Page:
Animal Farm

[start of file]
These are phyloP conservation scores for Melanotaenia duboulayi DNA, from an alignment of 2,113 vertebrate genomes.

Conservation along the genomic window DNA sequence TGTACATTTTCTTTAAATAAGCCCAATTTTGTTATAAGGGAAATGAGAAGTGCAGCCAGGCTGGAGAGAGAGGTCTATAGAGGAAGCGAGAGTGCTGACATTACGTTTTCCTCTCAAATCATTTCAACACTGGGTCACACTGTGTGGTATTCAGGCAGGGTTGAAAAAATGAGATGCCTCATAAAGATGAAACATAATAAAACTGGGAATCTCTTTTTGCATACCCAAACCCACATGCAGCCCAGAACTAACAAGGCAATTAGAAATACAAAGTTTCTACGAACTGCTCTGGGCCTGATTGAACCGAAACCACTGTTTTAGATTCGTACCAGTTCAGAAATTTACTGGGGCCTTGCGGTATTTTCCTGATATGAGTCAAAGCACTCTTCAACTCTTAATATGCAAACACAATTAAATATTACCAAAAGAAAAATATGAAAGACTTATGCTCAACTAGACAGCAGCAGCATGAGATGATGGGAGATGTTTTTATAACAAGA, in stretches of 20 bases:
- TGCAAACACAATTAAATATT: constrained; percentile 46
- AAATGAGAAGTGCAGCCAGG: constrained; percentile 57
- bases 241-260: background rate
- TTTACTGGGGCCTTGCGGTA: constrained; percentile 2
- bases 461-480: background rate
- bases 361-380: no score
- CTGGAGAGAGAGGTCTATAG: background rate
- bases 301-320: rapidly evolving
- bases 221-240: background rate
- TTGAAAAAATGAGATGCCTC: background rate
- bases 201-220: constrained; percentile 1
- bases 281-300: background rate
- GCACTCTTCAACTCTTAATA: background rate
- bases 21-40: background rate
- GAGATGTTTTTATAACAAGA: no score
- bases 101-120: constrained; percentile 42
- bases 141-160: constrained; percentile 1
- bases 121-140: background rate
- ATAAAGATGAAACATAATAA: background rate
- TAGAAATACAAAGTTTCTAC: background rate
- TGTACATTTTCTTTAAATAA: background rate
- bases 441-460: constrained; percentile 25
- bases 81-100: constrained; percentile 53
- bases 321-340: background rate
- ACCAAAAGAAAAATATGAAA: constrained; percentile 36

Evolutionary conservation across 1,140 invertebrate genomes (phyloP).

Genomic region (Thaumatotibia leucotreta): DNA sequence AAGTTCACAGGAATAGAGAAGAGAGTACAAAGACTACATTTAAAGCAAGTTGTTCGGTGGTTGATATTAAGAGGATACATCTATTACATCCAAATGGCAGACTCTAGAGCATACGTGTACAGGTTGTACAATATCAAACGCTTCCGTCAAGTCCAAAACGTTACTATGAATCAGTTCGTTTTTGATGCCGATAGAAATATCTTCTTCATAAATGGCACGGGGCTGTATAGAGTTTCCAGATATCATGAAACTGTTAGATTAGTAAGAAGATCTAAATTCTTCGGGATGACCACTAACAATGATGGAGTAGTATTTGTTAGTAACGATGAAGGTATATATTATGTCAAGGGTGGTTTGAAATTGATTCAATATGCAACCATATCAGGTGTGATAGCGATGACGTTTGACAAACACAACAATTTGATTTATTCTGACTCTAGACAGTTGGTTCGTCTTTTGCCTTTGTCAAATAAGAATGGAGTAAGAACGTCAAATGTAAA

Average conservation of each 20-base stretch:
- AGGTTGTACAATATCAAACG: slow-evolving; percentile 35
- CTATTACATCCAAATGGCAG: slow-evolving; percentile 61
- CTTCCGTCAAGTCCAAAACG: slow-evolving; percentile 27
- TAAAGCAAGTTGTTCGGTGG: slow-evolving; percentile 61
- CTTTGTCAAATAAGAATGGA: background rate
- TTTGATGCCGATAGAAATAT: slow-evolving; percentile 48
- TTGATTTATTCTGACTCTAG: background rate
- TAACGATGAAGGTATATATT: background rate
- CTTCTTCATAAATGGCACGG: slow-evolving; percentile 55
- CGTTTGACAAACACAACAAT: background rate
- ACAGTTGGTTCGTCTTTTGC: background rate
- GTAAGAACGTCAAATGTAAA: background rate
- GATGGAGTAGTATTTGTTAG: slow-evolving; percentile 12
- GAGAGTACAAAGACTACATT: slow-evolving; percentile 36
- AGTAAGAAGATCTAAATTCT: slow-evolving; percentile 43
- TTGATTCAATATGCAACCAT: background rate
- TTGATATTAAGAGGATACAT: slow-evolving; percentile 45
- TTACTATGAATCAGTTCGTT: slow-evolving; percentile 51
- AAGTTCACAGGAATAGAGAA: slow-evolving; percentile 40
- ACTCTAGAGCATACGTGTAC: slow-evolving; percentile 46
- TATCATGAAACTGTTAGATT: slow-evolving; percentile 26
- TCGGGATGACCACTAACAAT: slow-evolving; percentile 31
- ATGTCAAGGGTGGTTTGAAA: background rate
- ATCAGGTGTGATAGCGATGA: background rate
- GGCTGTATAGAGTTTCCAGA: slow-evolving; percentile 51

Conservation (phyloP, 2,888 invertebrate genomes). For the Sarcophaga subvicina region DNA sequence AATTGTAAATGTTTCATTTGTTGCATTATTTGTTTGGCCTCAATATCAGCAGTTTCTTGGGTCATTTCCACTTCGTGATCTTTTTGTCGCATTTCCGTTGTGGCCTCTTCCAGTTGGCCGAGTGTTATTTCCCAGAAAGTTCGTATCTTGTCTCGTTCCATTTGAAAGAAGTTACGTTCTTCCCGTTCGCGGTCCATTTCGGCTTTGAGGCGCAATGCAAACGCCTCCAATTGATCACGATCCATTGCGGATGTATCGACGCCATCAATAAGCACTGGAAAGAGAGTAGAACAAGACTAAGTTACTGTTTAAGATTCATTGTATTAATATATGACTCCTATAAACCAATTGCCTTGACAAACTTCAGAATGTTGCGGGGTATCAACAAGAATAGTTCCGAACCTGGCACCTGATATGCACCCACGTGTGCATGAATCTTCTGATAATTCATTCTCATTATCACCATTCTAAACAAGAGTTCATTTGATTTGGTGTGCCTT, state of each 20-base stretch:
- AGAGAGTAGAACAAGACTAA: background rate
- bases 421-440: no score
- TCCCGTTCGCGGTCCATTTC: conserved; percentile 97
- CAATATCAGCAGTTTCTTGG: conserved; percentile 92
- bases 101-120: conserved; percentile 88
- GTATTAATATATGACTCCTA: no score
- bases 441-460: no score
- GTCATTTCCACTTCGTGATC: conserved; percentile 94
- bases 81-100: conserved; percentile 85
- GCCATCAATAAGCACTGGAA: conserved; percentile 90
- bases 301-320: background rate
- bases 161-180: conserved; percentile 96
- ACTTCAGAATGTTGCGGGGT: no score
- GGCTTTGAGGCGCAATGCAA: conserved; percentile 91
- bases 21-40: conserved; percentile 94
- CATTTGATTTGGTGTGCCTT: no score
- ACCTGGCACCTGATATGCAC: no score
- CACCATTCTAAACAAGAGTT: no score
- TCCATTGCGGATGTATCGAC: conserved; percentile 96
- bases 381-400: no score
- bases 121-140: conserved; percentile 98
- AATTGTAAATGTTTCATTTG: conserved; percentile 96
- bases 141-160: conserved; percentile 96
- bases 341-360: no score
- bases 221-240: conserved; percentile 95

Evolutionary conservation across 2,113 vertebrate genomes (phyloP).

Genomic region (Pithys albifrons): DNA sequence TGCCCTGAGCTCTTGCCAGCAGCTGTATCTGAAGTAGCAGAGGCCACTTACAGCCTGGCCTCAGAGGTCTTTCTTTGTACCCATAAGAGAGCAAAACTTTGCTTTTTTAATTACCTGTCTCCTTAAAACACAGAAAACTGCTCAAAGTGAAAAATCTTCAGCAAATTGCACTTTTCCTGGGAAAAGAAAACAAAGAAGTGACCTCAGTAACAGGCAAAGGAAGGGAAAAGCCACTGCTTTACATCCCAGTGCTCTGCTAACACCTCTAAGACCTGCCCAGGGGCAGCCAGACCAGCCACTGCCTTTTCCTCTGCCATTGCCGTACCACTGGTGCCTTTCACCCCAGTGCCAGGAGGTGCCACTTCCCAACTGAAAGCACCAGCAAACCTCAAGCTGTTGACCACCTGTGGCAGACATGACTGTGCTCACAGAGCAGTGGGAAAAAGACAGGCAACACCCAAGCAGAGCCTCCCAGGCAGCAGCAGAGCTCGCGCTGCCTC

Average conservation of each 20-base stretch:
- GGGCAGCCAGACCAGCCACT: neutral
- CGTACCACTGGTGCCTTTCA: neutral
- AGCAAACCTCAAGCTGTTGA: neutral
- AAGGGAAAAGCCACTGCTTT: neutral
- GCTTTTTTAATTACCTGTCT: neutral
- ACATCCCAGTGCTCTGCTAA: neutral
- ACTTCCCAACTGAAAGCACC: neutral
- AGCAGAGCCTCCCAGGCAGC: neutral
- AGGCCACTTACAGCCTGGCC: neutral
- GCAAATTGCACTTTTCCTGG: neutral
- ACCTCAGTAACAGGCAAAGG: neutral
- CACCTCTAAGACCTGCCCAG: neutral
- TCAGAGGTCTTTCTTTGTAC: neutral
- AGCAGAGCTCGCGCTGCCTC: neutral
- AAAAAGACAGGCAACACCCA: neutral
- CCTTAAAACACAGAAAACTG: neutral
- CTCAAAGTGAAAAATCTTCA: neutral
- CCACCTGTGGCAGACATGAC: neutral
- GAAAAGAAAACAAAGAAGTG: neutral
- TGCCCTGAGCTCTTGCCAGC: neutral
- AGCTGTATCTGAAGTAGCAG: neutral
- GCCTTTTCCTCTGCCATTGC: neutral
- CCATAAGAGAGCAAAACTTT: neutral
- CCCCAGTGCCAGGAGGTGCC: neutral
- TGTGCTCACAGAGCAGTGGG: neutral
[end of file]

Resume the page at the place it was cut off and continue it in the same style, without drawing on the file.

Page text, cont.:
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Animal Farm Animal Farm is an allegorical and dystopian novella by George Orwell, first published in England on 17 August 1945. According to Orwell, the book reflects events leading up to the Russian Revolution of 1917 and then on into the Stalinist era of the Soviet Union. Orwell, a democratic socialist, was a critic of Joseph Stalin and hostile to Moscow-directed Stalinism, an attitude that was critically shaped by his experiences during the Spanish Civil War. The Soviet Union, he believed, had become a brutal dictatorship, built upon a cult of personality and enforced by a reign of terror. In a letter to Yvonne Davet, Orwell described Animal Farm as a satirical tale against Stalin ("un conte satirique contre Staline"), and in his essay "Why I Write" (1946), wrote that Animal Farm was the first book in which he tried, with full consciousness of what he was doing, "to fuse political purpose and artistic purpose into one whole". The original title was Animal Farm: A Fairy Story; U.S. publishers dropped the subtitle when it was published in 1946, and only one of the translations during Orwell's lifetime kept it. Other titular variations include subtitles like "A Satire" and "A Contemporary Satire". Orwell suggested the title Union des républiques socialistes animales for the French translation, which abbreviates to URSA, the Latin for "bear", a symbol of Russia, which also played on the French name of the Soviet Union, Union des républiques socialistes soviétiques. Orwell wrote the book between November 1943 and February 1944, when the UK was in its wartime alliance with the Soviet Union and the British people and intelligentsia held Stalin in high esteem, a phenomenon Orwell hated. The manuscript was initially rejected by a number of British and American publishers, including one of Orwell's own, Victor Gollancz, which delayed its publication. It became a great commercial success when it did appear partly because international relations were transformed as the wartime alliance gave way to the Cold War. Time magazine chose the book as one of the 100 best English-language novels (1923 to 2005);[8] it also featured at number 31 on the Modern Library List of Best 20th-Century Novels. It won a Retrospective Hugo Award in 1996, and is also included in the Great Books of the Western World selection. George Orwell Eric Arthur Blair (25 June 1903 – 21 January 1950), who used the pen name George Orwell, was an English novelist, essayist, journalist, and critic. His work is marked by lucid prose, awareness of social injustice, opposition to totalitarianism, and outspoken support of democratic socialism.

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